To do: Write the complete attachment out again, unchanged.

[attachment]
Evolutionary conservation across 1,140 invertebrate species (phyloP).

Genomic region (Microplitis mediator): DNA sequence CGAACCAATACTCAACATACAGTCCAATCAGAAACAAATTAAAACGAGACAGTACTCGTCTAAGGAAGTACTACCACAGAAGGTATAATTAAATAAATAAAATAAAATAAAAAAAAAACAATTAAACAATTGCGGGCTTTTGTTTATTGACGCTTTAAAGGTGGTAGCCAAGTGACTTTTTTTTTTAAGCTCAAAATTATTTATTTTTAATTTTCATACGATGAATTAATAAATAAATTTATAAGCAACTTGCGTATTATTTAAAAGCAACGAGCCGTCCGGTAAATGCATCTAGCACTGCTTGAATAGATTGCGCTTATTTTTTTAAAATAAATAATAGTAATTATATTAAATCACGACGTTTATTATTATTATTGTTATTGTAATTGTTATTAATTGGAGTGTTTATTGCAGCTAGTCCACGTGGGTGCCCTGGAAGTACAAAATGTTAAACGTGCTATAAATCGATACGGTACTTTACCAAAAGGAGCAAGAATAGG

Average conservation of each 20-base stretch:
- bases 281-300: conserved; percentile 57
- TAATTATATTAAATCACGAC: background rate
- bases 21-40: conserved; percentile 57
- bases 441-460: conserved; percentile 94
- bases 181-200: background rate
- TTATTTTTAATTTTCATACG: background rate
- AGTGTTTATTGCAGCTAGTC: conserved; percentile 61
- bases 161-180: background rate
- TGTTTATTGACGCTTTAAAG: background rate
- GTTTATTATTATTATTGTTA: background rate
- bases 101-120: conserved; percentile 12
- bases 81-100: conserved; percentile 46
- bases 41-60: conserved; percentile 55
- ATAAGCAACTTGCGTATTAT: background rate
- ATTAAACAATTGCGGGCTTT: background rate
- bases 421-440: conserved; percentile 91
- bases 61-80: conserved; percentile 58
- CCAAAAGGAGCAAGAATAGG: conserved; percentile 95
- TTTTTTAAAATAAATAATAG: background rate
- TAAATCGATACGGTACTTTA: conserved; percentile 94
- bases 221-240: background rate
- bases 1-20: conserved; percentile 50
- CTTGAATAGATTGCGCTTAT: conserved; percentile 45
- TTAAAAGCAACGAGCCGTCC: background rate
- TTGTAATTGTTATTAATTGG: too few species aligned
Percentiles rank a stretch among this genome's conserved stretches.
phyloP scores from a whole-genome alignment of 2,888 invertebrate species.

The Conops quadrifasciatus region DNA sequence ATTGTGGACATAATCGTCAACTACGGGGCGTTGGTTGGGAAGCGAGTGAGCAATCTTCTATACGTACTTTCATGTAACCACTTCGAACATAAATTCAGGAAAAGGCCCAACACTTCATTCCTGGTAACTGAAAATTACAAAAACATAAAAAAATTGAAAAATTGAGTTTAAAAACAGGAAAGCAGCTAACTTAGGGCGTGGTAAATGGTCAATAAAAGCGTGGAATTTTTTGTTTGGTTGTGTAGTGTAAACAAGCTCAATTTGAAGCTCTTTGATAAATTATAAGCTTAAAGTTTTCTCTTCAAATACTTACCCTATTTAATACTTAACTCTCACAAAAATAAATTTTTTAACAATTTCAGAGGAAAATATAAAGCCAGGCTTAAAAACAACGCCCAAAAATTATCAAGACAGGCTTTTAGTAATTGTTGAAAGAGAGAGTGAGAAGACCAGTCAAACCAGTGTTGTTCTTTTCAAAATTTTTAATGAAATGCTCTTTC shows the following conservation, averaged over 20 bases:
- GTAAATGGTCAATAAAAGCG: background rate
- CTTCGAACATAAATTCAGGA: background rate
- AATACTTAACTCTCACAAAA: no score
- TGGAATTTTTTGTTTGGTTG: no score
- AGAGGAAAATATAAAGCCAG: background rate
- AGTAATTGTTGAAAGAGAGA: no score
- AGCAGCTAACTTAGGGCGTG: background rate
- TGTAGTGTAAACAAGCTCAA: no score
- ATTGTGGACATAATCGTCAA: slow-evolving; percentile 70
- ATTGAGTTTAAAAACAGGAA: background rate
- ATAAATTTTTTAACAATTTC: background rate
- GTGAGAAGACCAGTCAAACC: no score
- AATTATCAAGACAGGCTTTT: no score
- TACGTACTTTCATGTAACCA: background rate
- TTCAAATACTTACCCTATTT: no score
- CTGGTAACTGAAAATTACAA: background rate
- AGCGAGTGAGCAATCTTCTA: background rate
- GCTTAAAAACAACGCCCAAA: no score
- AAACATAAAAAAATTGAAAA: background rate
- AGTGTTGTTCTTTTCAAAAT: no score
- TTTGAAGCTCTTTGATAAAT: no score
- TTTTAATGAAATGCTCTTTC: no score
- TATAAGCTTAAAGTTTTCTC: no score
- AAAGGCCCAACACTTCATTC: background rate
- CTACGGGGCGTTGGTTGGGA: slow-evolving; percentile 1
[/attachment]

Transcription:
Evolutionary conservation across 1,140 invertebrate species (phyloP).

Genomic region (Microplitis mediator): DNA sequence CGAACCAATACTCAACATACAGTCCAATCAGAAACAAATTAAAACGAGACAGTACTCGTCTAAGGAAGTACTACCACAGAAGGTATAATTAAATAAATAAAATAAAATAAAAAAAAAACAATTAAACAATTGCGGGCTTTTGTTTATTGACGCTTTAAAGGTGGTAGCCAAGTGACTTTTTTTTTTAAGCTCAAAATTATTTATTTTTAATTTTCATACGATGAATTAATAAATAAATTTATAAGCAACTTGCGTATTATTTAAAAGCAACGAGCCGTCCGGTAAATGCATCTAGCACTGCTTGAATAGATTGCGCTTATTTTTTTAAAATAAATAATAGTAATTATATTAAATCACGACGTTTATTATTATTATTGTTATTGTAATTGTTATTAATTGGAGTGTTTATTGCAGCTAGTCCACGTGGGTGCCCTGGAAGTACAAAATGTTAAACGTGCTATAAATCGATACGGTACTTTACCAAAAGGAGCAAGAATAGG

Average conservation of each 20-base stretch:
- bases 281-300: conserved; percentile 57
- TAATTATATTAAATCACGAC: background rate
- bases 21-40: conserved; percentile 57
- bases 441-460: conserved; percentile 94
- bases 181-200: background rate
- TTATTTTTAATTTTCATACG: background rate
- AGTGTTTATTGCAGCTAGTC: conserved; percentile 61
- bases 161-180: background rate
- TGTTTATTGACGCTTTAAAG: background rate
- GTTTATTATTATTATTGTTA: background rate
- bases 101-120: conserved; percentile 12
- bases 81-100: conserved; percentile 46
- bases 41-60: conserved; percentile 55
- ATAAGCAACTTGCGTATTAT: background rate
- ATTAAACAATTGCGGGCTTT: background rate
- bases 421-440: conserved; percentile 91
- bases 61-80: conserved; percentile 58
- CCAAAAGGAGCAAGAATAGG: conserved; percentile 95
- TTTTTTAAAATAAATAATAG: background rate
- TAAATCGATACGGTACTTTA: conserved; percentile 94
- bases 221-240: background rate
- bases 1-20: conserved; percentile 50
- CTTGAATAGATTGCGCTTAT: conserved; percentile 45
- TTAAAAGCAACGAGCCGTCC: background rate
- TTGTAATTGTTATTAATTGG: too few species aligned
Percentiles rank a stretch among this genome's conserved stretches.
phyloP scores from a whole-genome alignment of 2,888 invertebrate species.

The Conops quadrifasciatus region DNA sequence ATTGTGGACATAATCGTCAACTACGGGGCGTTGGTTGGGAAGCGAGTGAGCAATCTTCTATACGTACTTTCATGTAACCACTTCGAACATAAATTCAGGAAAAGGCCCAACACTTCATTCCTGGTAACTGAAAATTACAAAAACATAAAAAAATTGAAAAATTGAGTTTAAAAACAGGAAAGCAGCTAACTTAGGGCGTGGTAAATGGTCAATAAAAGCGTGGAATTTTTTGTTTGGTTGTGTAGTGTAAACAAGCTCAATTTGAAGCTCTTTGATAAATTATAAGCTTAAAGTTTTCTCTTCAAATACTTACCCTATTTAATACTTAACTCTCACAAAAATAAATTTTTTAACAATTTCAGAGGAAAATATAAAGCCAGGCTTAAAAACAACGCCCAAAAATTATCAAGACAGGCTTTTAGTAATTGTTGAAAGAGAGAGTGAGAAGACCAGTCAAACCAGTGTTGTTCTTTTCAAAATTTTTAATGAAATGCTCTTTC shows the following conservation, averaged over 20 bases:
- GTAAATGGTCAATAAAAGCG: background rate
- CTTCGAACATAAATTCAGGA: background rate
- AATACTTAACTCTCACAAAA: no score
- TGGAATTTTTTGTTTGGTTG: no score
- AGAGGAAAATATAAAGCCAG: background rate
- AGTAATTGTTGAAAGAGAGA: no score
- AGCAGCTAACTTAGGGCGTG: background rate
- TGTAGTGTAAACAAGCTCAA: no score
- ATTGTGGACATAATCGTCAA: slow-evolving; percentile 70
- ATTGAGTTTAAAAACAGGAA: background rate
- ATAAATTTTTTAACAATTTC: background rate
- GTGAGAAGACCAGTCAAACC: no score
- AATTATCAAGACAGGCTTTT: no score
- TACGTACTTTCATGTAACCA: background rate
- TTCAAATACTTACCCTATTT: no score
- CTGGTAACTGAAAATTACAA: background rate
- AGCGAGTGAGCAATCTTCTA: background rate
- GCTTAAAAACAACGCCCAAA: no score
- AAACATAAAAAAATTGAAAA: background rate
- AGTGTTGTTCTTTTCAAAAT: no score
- TTTGAAGCTCTTTGATAAAT: no score
- TTTTAATGAAATGCTCTTTC: no score
- TATAAGCTTAAAGTTTTCTC: no score
- AAAGGCCCAACACTTCATTC: background rate
- CTACGGGGCGTTGGTTGGGA: slow-evolving; percentile 1